The Problem with Grains and Legumes

June 6th, 2017

Print Friendly

The Problem with Grains and Legumes

Prominently situated at the base of the food pyramid, grains are promoted as the fiber-rich foundation of a healthy diet. But are grains really a necessary part of your diet, or can they in fact be harmful?

If you have an autoimmune disease, you may already be aware of the fact that gluten, the protein in wheat that gives bread its sticky, doughy texture, is an inflammatory substance. However, wheat is not unique. Many of the plants that we consume contain similar proteins that will increase inflammation in your body and contribute to a leaky gut. Although most people benefit from avoiding foods such as grains, pseudograins, legumes, and nightshades, I recommend for those with an autoimmune disease to omit these foods from their diets, at least until their inflammation has subsided and their gut has healed. The Myers Way Comprehensive Elimination Diet is the best course of action to determine whether or not these foods will be a problem in the future.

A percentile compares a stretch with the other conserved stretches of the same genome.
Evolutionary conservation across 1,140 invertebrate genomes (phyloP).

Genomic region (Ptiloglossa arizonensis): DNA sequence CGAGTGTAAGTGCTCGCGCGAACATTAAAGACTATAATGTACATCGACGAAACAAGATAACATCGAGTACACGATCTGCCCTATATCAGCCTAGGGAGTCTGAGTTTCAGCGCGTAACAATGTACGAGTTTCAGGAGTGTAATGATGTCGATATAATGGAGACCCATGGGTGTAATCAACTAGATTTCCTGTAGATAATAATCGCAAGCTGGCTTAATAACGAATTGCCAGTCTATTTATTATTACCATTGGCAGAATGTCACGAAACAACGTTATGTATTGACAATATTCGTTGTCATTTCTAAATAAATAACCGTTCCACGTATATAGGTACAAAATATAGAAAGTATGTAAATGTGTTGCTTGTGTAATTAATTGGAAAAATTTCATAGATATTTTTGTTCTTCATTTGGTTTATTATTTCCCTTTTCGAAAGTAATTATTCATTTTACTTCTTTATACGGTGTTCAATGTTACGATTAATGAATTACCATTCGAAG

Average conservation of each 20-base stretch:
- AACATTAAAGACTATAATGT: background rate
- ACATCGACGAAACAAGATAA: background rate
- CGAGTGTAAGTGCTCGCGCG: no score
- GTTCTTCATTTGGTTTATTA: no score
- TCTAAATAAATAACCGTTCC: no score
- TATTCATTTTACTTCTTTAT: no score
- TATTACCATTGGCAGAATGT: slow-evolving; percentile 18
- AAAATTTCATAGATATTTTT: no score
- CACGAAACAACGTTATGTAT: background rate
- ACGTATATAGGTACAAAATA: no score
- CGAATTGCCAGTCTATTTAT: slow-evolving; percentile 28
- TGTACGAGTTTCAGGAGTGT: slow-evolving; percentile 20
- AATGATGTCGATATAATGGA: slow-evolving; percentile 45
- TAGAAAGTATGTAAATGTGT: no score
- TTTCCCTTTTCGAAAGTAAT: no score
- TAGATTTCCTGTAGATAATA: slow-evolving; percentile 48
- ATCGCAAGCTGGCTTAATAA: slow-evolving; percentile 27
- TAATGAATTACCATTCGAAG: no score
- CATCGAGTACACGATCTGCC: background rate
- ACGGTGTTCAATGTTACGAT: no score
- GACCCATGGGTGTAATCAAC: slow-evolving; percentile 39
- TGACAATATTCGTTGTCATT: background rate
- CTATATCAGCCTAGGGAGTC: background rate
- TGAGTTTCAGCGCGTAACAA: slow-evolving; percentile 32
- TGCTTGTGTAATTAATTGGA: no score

In order to better understand the potential harmful effects that they can have on your body, it is first necessary to understand the function of grains, pseudograins, and legumes in terms of plant biology.

 

What are grains, pseudograins, and legumes?

The grains that we eat are the seeds of the Poaceae family of grasses, commonly called cereal grains or cereal grasses. This family includes, among others, wheat, barley, rye, corn, millet, oats, sorghum, spelt, teff, rice, and wild rice.

 

Pseudograins are the seeds of broadleaf plants (non-grasses) that are used in the same way as grains. They are often promoted as gluten-free alternatives, and examples include quinoa, buckwheat, amaranth, and chia seeds.

 

Legumes are plants in the Fabaceae or pea family. The part that we eat is the bean or pea (the seed) and sometimes the pod as well. This family includes beans, clover, alfalfa, lentils, peanuts, chickpeas, lima beans, soybeans, and others.